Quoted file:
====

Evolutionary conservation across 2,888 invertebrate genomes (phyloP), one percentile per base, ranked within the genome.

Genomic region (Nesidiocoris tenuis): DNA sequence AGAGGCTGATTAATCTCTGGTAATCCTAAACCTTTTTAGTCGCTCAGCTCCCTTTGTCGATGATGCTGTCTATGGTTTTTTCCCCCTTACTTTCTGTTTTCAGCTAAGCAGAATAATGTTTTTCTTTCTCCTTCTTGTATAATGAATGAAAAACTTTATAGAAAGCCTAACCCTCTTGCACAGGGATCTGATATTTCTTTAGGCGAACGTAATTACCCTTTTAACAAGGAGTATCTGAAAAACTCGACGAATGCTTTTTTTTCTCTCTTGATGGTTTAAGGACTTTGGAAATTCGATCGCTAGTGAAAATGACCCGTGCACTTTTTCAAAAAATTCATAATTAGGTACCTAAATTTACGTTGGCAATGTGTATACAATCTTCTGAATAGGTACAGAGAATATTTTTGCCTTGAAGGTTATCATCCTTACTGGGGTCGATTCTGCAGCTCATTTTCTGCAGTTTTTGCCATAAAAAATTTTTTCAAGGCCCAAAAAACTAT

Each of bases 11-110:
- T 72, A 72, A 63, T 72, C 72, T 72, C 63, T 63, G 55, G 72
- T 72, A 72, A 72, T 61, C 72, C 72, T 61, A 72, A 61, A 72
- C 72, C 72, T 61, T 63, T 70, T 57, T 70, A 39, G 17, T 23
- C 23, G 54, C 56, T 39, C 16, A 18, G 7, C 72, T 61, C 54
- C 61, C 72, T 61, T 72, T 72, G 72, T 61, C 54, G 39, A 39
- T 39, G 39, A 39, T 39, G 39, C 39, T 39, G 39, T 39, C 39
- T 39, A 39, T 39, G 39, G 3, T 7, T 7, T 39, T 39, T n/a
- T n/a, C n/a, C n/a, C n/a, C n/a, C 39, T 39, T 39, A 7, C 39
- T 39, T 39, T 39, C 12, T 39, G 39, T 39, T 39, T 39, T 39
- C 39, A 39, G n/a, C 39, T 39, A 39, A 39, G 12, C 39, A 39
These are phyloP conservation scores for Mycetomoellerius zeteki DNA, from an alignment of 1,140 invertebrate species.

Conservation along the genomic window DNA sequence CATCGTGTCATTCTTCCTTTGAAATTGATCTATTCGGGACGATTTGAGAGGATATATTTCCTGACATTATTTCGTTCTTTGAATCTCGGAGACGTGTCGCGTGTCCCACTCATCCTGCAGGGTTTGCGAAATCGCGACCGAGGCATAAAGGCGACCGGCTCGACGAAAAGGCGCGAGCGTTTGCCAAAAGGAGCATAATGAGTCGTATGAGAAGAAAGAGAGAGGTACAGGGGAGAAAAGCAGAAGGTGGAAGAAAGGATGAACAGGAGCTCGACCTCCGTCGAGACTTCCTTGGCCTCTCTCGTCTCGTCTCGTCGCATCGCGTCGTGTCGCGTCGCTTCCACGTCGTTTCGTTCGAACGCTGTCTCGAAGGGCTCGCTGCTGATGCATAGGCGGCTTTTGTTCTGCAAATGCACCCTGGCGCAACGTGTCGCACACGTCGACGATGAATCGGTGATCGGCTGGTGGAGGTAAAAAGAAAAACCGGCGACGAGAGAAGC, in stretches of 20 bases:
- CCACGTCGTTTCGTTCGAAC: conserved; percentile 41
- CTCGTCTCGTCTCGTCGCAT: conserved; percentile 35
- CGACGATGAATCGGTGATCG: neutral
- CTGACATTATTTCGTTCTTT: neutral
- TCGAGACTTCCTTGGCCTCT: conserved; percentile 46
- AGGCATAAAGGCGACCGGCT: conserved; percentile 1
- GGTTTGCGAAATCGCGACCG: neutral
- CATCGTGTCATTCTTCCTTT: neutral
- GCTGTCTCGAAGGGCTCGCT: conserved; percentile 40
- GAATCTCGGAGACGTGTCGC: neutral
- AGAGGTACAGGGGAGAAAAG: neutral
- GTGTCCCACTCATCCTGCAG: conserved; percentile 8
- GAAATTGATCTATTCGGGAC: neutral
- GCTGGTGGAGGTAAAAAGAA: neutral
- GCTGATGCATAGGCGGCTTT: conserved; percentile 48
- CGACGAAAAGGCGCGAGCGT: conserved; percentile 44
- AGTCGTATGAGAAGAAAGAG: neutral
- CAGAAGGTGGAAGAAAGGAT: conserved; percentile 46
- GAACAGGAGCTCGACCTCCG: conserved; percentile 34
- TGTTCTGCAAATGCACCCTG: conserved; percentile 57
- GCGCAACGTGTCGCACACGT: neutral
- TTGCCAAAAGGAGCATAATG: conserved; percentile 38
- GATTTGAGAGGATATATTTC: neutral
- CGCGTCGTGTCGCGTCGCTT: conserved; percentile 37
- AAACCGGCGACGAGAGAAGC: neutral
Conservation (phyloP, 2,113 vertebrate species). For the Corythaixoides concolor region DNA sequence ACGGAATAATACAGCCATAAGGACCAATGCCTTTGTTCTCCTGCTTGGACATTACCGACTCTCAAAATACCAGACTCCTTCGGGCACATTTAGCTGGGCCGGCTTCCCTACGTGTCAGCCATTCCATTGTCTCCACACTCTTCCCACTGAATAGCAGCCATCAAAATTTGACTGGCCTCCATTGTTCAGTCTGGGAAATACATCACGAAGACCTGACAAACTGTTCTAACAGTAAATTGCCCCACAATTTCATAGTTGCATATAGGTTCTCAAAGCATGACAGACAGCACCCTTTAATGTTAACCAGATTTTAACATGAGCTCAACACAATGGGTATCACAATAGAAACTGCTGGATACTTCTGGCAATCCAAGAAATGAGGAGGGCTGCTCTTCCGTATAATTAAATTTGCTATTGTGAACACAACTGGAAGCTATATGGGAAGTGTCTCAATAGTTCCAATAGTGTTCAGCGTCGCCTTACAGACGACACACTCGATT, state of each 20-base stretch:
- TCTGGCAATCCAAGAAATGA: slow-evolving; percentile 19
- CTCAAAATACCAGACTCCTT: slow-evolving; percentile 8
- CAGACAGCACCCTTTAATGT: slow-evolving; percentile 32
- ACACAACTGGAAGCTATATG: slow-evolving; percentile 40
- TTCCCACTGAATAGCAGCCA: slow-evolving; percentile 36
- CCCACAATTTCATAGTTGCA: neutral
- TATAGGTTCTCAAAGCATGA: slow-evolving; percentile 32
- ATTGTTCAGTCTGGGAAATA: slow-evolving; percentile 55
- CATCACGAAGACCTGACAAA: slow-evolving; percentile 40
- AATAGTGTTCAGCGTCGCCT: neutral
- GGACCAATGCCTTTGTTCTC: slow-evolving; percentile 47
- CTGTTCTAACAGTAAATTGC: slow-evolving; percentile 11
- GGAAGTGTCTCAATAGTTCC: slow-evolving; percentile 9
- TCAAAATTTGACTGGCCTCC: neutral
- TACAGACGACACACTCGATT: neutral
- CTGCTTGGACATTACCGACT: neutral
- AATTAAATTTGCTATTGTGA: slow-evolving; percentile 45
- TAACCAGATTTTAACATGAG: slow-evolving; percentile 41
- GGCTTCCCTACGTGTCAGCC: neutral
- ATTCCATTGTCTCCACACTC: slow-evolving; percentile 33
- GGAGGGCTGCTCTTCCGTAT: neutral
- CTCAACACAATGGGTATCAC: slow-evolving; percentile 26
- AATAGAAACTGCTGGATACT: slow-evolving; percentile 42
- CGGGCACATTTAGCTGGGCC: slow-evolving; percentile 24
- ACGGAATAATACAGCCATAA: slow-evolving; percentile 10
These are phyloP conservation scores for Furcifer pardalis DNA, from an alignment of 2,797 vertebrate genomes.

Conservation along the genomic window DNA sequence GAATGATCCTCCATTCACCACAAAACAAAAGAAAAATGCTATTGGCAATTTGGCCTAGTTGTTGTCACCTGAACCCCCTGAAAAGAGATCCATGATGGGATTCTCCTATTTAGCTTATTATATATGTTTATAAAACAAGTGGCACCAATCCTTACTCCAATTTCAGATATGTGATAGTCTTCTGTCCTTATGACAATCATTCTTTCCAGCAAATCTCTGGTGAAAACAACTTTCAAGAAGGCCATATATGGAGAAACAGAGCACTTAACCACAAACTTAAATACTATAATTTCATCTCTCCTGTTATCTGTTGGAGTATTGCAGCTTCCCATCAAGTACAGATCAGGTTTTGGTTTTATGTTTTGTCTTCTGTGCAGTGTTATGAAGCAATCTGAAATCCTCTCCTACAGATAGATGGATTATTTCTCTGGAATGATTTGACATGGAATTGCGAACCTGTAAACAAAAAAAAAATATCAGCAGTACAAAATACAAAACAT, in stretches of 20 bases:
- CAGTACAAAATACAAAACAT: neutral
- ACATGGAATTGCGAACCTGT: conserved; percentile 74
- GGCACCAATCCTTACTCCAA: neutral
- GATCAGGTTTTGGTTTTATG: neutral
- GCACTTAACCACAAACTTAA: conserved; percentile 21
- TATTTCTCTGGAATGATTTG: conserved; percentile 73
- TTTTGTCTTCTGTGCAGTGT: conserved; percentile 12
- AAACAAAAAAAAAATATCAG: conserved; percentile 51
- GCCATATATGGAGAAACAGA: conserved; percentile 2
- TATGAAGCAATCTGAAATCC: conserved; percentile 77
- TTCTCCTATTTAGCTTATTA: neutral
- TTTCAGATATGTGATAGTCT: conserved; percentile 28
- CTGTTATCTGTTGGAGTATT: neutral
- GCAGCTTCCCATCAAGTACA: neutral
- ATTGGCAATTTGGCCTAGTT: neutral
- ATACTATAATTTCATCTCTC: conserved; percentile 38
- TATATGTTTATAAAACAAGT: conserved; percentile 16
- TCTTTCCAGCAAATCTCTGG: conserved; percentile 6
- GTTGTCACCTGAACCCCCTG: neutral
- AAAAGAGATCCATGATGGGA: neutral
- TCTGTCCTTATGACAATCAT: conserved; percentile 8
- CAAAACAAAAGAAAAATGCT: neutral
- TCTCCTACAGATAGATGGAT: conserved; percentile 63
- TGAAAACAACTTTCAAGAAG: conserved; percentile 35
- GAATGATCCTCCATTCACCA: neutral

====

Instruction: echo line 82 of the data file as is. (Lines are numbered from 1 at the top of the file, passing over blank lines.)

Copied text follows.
- GCAGCTTCCCATCAAGTACA: neutral